Are there other non-written influences on your work; do you see the influence of any movies, comics, or video games on the book?
I think everything you experience in life influences you. Movies are a major influence. I might not have watched very much television as a kid, but my dad was a huge sci-fi and war movie fan, and he took us to see everything from Star Wars to Time Bandits to Apocalypse Now. My absolute favorite were the stories weird, fantastic elements. I much preferred Blade Runner to Star Trek, and Pumpkinhead to Friday The 13th. Though Jason himself is a great character, I refer to him as the coolest guy in the worst movies.
I think growing up in the late ’80s and early ’90s really helped. That seemed to be when cinema took it’s biggest chances. Phantasm. The Fly. The Thing. Robocop. The Terminator. The list of movies is amazing, and I could go on all night. But that feel of anything being possible, that was a huge influence.
Comics were the other major influence. I kind of look at the main character as a little bit like Alan Moore’s Swamp Thing. A disillusioned loner that the world won’t stop fucking with.
Besides writing this book, you’ve worked as a tattoo artist and illustrator. You kind of touched on this earlier, but why did you decide to write The Black Seas Of Infinity as a prose novel, as opposed to an illustrated one?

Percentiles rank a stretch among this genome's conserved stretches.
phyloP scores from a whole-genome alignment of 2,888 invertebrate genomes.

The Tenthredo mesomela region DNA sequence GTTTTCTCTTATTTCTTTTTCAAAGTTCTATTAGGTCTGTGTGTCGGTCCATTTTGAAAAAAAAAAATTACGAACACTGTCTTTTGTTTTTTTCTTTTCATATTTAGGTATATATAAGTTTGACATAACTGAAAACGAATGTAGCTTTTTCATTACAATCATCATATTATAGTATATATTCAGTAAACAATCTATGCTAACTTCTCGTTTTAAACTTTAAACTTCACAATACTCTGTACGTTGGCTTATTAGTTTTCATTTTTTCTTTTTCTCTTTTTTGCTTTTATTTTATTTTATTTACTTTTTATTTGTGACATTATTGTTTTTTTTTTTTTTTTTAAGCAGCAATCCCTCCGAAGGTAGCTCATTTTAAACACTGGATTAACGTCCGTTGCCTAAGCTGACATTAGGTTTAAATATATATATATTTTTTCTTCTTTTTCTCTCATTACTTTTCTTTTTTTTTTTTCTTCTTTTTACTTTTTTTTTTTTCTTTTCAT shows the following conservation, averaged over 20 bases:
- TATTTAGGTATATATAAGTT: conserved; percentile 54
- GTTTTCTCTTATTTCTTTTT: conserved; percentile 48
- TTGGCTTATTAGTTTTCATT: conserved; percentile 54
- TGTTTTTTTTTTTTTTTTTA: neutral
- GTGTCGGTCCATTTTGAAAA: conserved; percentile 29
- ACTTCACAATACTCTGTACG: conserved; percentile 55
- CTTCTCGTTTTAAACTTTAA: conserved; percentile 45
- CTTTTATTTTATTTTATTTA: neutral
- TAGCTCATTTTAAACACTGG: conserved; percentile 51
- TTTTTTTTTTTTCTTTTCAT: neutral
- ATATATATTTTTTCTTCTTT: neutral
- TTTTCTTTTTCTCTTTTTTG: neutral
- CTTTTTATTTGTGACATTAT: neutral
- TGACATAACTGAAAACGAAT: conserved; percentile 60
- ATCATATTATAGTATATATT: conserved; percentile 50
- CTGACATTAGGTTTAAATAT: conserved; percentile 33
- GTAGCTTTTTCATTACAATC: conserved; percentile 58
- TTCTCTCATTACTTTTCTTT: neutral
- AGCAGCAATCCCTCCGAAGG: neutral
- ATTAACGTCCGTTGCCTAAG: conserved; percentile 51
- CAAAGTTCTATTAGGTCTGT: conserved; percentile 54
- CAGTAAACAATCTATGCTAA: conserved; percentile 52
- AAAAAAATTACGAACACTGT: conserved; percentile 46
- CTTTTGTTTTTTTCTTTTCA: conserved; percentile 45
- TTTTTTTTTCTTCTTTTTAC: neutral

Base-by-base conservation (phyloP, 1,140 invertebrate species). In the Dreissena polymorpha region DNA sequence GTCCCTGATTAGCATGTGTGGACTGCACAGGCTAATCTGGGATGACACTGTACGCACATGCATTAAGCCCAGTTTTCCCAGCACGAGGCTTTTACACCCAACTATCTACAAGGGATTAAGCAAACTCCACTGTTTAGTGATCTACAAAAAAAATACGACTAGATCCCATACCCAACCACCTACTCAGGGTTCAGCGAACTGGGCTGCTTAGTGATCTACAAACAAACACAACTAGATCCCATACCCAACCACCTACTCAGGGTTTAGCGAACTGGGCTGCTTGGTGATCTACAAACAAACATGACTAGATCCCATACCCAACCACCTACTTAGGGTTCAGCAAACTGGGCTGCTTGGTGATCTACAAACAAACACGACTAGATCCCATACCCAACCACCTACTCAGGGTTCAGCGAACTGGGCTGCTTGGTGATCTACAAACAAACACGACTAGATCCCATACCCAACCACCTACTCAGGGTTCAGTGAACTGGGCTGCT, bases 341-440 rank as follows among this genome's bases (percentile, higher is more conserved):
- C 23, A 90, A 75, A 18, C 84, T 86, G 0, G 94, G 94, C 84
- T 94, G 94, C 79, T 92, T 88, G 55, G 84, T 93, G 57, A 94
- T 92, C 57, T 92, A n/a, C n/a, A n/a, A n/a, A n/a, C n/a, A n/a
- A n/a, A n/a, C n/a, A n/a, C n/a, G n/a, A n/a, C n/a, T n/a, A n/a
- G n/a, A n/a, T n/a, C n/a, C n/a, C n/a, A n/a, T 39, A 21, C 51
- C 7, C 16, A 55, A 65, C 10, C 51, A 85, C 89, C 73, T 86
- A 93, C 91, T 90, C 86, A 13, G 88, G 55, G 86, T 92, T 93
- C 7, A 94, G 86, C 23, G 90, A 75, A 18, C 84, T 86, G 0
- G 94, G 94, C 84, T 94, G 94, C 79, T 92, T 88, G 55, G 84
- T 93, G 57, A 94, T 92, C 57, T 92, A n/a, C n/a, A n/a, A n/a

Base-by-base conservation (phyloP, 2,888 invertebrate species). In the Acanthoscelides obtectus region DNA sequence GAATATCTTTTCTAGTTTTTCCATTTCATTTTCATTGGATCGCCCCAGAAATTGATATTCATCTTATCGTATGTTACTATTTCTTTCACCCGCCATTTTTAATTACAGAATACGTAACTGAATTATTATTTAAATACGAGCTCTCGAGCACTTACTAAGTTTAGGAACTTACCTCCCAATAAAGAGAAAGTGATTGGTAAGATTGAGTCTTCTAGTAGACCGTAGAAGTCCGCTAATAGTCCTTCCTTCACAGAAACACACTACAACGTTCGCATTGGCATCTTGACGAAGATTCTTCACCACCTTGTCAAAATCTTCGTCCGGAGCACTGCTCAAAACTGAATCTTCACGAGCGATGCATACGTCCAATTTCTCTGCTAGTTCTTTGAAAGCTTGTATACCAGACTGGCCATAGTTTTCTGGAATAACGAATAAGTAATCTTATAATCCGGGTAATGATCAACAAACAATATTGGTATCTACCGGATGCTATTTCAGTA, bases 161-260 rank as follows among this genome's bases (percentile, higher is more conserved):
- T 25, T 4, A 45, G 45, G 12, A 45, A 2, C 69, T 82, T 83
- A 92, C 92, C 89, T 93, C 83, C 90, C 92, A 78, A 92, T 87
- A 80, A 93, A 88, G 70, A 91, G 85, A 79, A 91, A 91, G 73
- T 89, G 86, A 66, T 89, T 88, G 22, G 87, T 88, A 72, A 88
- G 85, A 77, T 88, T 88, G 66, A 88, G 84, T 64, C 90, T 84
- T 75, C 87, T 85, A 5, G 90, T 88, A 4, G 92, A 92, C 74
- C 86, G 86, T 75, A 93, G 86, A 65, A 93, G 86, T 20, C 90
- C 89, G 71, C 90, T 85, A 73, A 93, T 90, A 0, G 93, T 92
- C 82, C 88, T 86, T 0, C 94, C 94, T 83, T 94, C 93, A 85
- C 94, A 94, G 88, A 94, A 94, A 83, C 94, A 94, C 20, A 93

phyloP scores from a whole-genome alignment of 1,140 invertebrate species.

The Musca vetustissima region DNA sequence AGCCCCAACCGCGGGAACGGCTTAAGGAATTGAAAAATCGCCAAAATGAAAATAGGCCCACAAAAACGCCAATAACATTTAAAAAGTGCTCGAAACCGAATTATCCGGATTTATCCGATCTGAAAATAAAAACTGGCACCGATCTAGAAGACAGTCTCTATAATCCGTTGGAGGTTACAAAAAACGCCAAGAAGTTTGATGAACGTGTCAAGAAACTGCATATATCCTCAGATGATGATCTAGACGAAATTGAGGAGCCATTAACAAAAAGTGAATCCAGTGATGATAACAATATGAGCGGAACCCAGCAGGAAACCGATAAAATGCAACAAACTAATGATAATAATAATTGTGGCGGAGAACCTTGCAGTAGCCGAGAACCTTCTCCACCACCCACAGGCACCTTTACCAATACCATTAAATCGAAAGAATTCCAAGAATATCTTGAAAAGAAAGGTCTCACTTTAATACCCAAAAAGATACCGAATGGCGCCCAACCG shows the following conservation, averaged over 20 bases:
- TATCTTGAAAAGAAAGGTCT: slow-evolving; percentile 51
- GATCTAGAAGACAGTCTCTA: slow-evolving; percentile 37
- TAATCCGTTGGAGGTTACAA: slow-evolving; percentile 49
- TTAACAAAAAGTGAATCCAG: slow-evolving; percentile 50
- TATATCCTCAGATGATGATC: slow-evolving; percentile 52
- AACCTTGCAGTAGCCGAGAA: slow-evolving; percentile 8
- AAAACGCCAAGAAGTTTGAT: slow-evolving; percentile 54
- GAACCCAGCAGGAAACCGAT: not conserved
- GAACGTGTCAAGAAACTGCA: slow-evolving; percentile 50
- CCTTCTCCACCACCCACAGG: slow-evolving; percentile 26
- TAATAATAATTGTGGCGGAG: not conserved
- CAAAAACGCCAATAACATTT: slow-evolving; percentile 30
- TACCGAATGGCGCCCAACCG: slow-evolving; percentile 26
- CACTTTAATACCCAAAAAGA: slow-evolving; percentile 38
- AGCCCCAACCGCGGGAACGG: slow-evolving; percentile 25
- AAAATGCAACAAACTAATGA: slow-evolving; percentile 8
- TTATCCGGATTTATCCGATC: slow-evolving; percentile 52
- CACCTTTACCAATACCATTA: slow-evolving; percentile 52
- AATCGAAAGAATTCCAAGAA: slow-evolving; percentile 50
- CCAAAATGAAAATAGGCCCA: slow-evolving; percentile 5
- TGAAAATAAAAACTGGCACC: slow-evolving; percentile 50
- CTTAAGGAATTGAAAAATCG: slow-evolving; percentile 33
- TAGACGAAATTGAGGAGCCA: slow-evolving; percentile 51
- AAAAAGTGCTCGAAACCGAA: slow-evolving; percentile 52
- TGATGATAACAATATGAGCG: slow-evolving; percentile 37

There are two things I love about novels. The huge scope they manage to encapsulate in just a few words, and the fantastic elements that aren’t limited by someone else’s imagination. As I mentioned, I initially started this out as a graphic novel. The early form of it even got picked up by a division of DC Comics, and then Kitchen Sink. Both went belly up before they put it out, but sometimes when one door closes, a better one opens, and I think I was really able to do this story justice with more words and less illustrations. A few to fuel the imagination, but not to many to limit it.
So I do think it would work as a comic, but I think it works better as a novel. If anything, I think if it popped up in another format, a movie might do it justice. But, I think the book would still need to be the backbone, and the movie would just be the icing on the cake. Maybe an expanded version with more full page illustrations might be my ultimate pick.
Did you at least draw the cover art?